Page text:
Home / Innovative / HTC's latest VR head does not need external trackers, but it feels like it does

HTC's latest VR head does not need external trackers, but it feels like it does

After starting out as their limited versions of their PC-powered counterparts, standalone VR headsets are starting to get pretty advanced, at least on paper. The Vive Focus Plus, a self-contained headset that was released this week at Mobile World Congress 2019.

The Vive Focus Plus has the original Vive Focus is its controllers. Instead of the single controller you got the original Focus, you now get two. More importantly, they are both now support 6 degrees of freedom (or DoF) rather than the 3DoF found on the original.

There are two triggers on the rear of the controllers in addition to a trackpad and buttons on it's top.
Photo by Tom Warren / The Verge

The amount of buttons has been compared to the original controller. Rather than a simple trackpad and single trigger, you now get two triggers, a trackpad, and two face buttons. That allows for a lot more functionality, but in my demonstration I just needed to use a single trigger and the trackpad.

While PC-connected headsets like the original HTC Vive and Vive Pro have tracked their controller's movement using external base stations, with the Vive Focus Plus the headset itself. In the front of your body, the headset's sensors should be ready to go see and track them.

The result of the HTC Vive has just come to an end. You can stand, you can walk around, you can crouch, and the headset should be ready to keep up with your moment.

The headset is battery-powered, and charged over USB-C.
Photo by Tom Warren / The Verge

The Vive Focus Plus needs to show you which areas of your virtual area are safe to move around. It does this by rendering blue gridlines in the air when you come out of your playspace. While the PC-connected Vive has created this area using one of the motion controllers, the Focus Plus creates this zone around you automatically. When you put on the headset, the Focus Plus considers that you are in the center of your playspace, and it generates the barriers around you automatically.

Internally, the specs of the Vive Focus Plus are similar to the existing Vive Focus. It's still powered by a Qualcomm Snapdragon 835, it has the same AMOLED 3K display with a resolution of 2880×1600, and it still charges over USB-C. HTC claims you are about to spend three hours of your life in a car, but you're in a hurry to see what you're doing single hour with intensive use.

Externally, the design of the headset has been tweaked slightly more with more padding for your forehead to better its weight, but it's a pretty piece of hardware overall.

Removing the need for an external base station while still offering 6DoF controllers is certainly ambitious, but when I got a chance to try out the Vive Focus Plus for myself the task of replacing them. From the moment I'm on the headset to try a demonstration, there's a slight wobble as it seemingly struggled to understand that.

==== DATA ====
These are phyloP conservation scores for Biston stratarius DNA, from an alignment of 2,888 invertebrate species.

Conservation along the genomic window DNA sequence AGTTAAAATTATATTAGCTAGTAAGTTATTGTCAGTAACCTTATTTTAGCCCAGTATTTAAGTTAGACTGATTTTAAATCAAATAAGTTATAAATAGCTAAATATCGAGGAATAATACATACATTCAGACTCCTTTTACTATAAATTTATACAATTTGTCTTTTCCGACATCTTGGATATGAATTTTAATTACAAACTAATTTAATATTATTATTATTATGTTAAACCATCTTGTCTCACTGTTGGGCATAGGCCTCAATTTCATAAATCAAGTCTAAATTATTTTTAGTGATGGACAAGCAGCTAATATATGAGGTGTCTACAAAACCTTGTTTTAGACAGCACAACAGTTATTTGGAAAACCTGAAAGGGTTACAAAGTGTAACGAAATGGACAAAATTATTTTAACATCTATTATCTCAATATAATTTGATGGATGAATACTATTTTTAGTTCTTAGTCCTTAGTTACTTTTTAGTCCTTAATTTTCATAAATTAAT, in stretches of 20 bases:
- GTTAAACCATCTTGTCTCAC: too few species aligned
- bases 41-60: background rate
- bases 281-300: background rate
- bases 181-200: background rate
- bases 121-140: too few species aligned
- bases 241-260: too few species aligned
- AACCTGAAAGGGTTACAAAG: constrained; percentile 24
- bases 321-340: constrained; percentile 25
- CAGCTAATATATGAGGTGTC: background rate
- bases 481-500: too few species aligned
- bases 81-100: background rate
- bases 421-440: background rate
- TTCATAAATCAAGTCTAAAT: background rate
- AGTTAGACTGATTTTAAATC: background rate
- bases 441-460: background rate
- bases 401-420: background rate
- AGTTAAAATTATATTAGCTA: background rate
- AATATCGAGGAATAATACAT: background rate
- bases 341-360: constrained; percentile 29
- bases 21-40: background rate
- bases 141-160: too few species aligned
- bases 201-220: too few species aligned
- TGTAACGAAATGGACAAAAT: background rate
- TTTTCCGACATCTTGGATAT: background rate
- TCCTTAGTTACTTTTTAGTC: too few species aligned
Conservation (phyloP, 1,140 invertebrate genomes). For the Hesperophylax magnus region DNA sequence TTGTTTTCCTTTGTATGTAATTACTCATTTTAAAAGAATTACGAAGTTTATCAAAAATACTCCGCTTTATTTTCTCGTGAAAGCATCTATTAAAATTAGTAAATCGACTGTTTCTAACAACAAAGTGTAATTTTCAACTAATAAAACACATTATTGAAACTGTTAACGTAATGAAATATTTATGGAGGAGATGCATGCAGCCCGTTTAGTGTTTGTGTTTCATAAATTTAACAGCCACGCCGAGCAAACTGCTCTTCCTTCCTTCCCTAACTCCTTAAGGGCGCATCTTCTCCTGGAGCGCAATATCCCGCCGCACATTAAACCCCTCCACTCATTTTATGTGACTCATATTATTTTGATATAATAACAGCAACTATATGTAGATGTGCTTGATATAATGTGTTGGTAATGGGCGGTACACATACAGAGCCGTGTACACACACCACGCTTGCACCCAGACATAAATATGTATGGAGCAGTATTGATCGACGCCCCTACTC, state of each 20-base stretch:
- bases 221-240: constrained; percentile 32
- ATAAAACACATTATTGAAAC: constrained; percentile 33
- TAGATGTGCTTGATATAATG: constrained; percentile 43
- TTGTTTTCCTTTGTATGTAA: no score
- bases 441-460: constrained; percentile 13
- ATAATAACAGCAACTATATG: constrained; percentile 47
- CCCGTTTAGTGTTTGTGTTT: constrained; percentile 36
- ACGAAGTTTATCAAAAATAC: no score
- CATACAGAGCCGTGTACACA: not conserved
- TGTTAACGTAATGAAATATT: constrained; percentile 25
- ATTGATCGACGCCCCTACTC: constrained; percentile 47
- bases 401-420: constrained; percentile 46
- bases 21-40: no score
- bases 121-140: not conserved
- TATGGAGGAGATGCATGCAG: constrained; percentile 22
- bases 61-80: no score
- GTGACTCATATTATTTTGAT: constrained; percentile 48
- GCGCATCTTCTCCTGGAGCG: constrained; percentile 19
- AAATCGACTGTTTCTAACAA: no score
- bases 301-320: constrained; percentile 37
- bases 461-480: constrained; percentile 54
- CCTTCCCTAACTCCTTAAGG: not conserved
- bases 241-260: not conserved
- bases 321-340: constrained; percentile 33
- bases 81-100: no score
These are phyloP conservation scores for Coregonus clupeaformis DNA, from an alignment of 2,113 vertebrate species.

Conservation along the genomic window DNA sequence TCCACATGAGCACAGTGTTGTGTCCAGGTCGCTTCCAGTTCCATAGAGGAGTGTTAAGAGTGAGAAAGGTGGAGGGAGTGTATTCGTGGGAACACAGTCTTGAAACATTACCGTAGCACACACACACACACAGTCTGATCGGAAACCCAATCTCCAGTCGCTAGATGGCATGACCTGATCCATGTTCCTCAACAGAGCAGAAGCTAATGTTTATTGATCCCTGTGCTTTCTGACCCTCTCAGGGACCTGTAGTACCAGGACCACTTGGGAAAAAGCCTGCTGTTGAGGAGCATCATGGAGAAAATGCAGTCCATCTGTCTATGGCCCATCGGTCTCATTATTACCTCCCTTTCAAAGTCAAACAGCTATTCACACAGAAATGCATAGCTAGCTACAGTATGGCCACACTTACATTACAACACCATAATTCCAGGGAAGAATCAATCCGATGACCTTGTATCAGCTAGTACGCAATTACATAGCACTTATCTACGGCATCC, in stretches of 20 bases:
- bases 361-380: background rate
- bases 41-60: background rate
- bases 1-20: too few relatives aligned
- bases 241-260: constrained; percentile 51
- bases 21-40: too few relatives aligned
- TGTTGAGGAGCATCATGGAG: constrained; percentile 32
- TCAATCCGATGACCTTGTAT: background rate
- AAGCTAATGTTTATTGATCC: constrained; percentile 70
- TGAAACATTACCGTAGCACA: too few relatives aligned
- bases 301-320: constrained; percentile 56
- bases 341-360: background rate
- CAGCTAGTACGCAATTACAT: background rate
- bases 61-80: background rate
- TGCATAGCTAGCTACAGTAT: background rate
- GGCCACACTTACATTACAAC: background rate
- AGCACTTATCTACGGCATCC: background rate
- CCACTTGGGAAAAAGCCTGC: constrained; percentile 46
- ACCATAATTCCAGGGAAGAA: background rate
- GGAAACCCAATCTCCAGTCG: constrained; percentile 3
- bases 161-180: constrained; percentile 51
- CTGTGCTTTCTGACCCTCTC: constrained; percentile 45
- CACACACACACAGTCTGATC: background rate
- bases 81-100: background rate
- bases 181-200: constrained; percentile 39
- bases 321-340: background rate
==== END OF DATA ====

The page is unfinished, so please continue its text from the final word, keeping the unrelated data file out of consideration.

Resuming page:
Photo by Tom Warren / The Verge

Unfortunately, PICC line dressing (the medical tubes inserted into a person's arm that allows them to be hooked up to IV). The experience tasked with assessing the patient, following proper hygiene procedures, and changing the elements of my dressing in the correct order.

The headset's tracking frequently was not up to the task. At one point during the demonstration my virtual hands drifted away from me.

Most disorientating was one occasion when I teleported outside of what the Vive Focus Plus thought was my "safe" playspace. Logically, I wanted to walk forward to the correct side of the blue grid lines, but because I knew I teleported a little bit, I could not longer trust myself to not inadvertently walk into a wall.

Trade shows like MWC are at the best of times. There is a lot of radio interference, and the show floor is a mix of brightly lit booths and occasionally very dark areas of shadow. It's the kind of environment any headset would have to struggle with itself, and that's before I mentioned it. But, of course, the Vive Focus Plus simply did not track it during my demonstration. HTC Vive Focus Plus.

Outside of the tracking issues, however, the overall graphics quality of the headset was acceptable. The 3K display did not exhibit too much screen-door effect, and the graphics were a little bit block-y but otherwise crisply rendered.

Both HTC for the Focus Plus have been focused on the headset rather than consumers who are using it for entertainment. In addition to the SimForHealth demonstration I tried, there was a factory training experience produced by Immersive Factory.

Additional forehead padding has been added to the headset to increase its overall comfort.
Photo by Tom Warren / The Verge

Targeting business users is likely to have given HTC's different priorities for the Vive Focus. A headset might need to be taken in a new location for onsite training for example, or quickly installed in a conference room for one day of training every once in a while.

This is the Vive Focus Plus is not the next Generation VR headset that you could have hoped it would be. HTC has not come to show off the business apps for the headset rather than any games.

This is not true of the competition. Oculus' chief technology officer John Carmack recently called the upcoming standalone Oculus Quest headset a games console that's going to compete with the Nintendo Switch.

The Vive Focus Plus is set to be released at the end of the second quarter of this year .

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